From there, even though for the first couple of hours Martina Ciampi was practically trembling with impatience, events moved rather quickly. Dreyfus learned what he needed to know about the Kovaci brothers and, in theory, decided to destroy their little corner of the world. However, first he needed to slap these clowns for involving Emily and also remove her value as a bargaining chip. A delicate balance. Eventually, he ordered coffee and excused himself to make a telephone call.
“Sydney, I need a car and a driver. A taxi would work perfectly.”
“We don’t actually do taxis in that part of the world. But I’ll get you what you need.”
“Something nondescript and deposable.”
“At your hotel in an hour – maybe a little longer?”
“That’s perfect. Thank you, Sydney. Goodbye.”
Then he finished his coffee, thanked Signora Ciampi for the information and told her he’d walk back to the hotel. Martina, who had never seen anything like this in her life, said goodbye and sat for several minutes trying to figure out what had just happened. When she finally stood up, she looked down at the crumbs on his plate and the red tinge at the bottom of his wine glass. Jonathan McCormick hadn’t told her anything about this man. She turned, to her left — in a circle — one and a half times and, standing facing away from the table, made the sign of the cross before she walked to the car.
At about the same time, Dreyfus could already see the river. (Florence is a small place.) He stopped at a tourist kiosk and bought a hat, sunglasses and a red “Italia” shirt. Then he bought a gelato and fought the crowd across Ponte Vecchio. Back at the hotel, he found Janet Miller in the bar.
“What the fuck are you two playing at?” Janet Miller was Janet Miller again. Her eyes had flavor and spark and a lot of anger.
Dreyfus was going to say … but decided against it and exhaled seriously. “Tell me what happened.”
“Three men with guns.” The barman started over, took a look and turned around. “They came from …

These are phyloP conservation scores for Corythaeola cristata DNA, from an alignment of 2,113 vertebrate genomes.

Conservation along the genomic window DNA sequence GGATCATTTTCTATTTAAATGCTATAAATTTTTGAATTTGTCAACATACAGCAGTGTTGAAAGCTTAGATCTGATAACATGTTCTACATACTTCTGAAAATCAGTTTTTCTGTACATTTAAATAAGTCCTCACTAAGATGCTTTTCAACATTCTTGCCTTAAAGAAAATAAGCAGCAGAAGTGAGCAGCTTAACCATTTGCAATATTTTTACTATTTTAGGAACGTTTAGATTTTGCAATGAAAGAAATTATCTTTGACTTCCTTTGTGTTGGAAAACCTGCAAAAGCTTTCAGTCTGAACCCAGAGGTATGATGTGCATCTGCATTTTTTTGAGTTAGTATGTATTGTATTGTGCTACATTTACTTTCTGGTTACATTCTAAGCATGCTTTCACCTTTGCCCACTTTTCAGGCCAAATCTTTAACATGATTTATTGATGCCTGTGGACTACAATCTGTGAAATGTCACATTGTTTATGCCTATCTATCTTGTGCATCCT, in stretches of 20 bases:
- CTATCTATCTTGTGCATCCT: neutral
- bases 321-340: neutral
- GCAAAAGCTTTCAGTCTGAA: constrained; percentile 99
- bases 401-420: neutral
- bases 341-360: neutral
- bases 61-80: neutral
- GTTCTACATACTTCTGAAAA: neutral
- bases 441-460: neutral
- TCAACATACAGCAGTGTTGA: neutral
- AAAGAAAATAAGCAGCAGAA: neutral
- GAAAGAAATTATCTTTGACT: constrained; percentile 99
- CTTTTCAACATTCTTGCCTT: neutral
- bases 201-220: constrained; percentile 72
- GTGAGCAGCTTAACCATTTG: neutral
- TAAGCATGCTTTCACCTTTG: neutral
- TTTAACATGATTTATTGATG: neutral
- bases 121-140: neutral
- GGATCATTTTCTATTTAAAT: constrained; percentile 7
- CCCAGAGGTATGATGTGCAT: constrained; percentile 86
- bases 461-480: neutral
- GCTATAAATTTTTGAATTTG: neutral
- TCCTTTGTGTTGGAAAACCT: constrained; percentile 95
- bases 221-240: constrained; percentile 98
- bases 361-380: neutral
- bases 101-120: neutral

Dreyfus made a gesture with his hand.
“No, they just opened their jackets and showed us.”
“Em said she wasn’t going anywhere unless they paid the bar bill.” Janet took a drink, “So one of them went over and paid it.”
“Then when she was getting into their car, she said, ‘Tell Dreyfus his damsel is in distress.’ And they just drove away. James was going to call the Carabinieri, but I talked him out of it. They think you two are playing some kind of a sick joke. Is that what you’re doing? Because …”
“No. No, it’s not. Look, Janet, you have to go back to the Montroses. The Italians are going to release the body of their daughter in two days, and you need to help arrange transportation.”
‘How do you know …?” Janet looked pained at the mention of her goddaughter, and her face lost most of its life.
“I just know. But this is serious. You have to get the Montroses out of the country as soon as. And you have to make sure they don’t come back until the rest of this gets sorted.”
“They’re coming here later to pick me up.” The colour was coming back into Janet’s face. She had a job to do.
“JJ didn’t die of an overdose, did she?”
“No. That’s what the autopsy is going to say, but no, no she didn’t.” Dreyfus was definitely not going to give Janet Miller any more information.
A couple of hours later, Dreyfus was sitting in the back seat of a squared-off, four-door some kind of car that he couldn’t name. He had Emily’s suitcase beside him and a 9mm Beretta in a holster under his left arm. It was that strange time in the Italian day – too late for sunny afternoon but too early for cool breeze evening – when even the tourist streets were relatively empty. As if the world was waiting. Dreyfus was waiting for a gaggle of middle-aged, middle-class couples to get out of the narrow side street he wanted a little privacy on. He could just see the blue-green neon Salut sign. It was a one-door Kovaci brothers’ dance club, with two bored doormen waiting for the late night dance ‘til-the-Ecstasy-wears-off rush. The couples turned the corner, and Dreyfus got out of the car. He pulled Emily’s suitcase behind him, and in his other hand, hidden by his hip, was the Beretta. He stopped just short of the two doormen and pulled the suitcase forward.
“My name is Dreyfus Sinclair. Tell your boss this is the English woman’s suitcase. She’s going to …”
The first man stepped forward.
“Fuck o …”
On average, 9 mm bullets travel at 300 mps (metres per second.) So, at that range, when Dreyfus shot the man in the face, he was dead before he finished the sentence and was already crumpling to the cobblestones when Dreyfus leveled the smoking gun at the second man’s head.
“Open your jacket. Two fingers.”
The man obeyed, shaking his head.
“My name is Dreyfus Sinclair. Tell your boss this is the English woman’s suitcase. She’s going to want to change her clothes. I’ll be by and collect her in a couple of days. And you,” Dreyfus gestured with the gun, “Give your boss the message, and go back to Albania. Because if I see you again, I’m going to kill you.”
Dreyfus let go of the suitcase, turned and casually walked back to the car. He got into the back seat and said to the driver Sydney had provided for him: “Next.”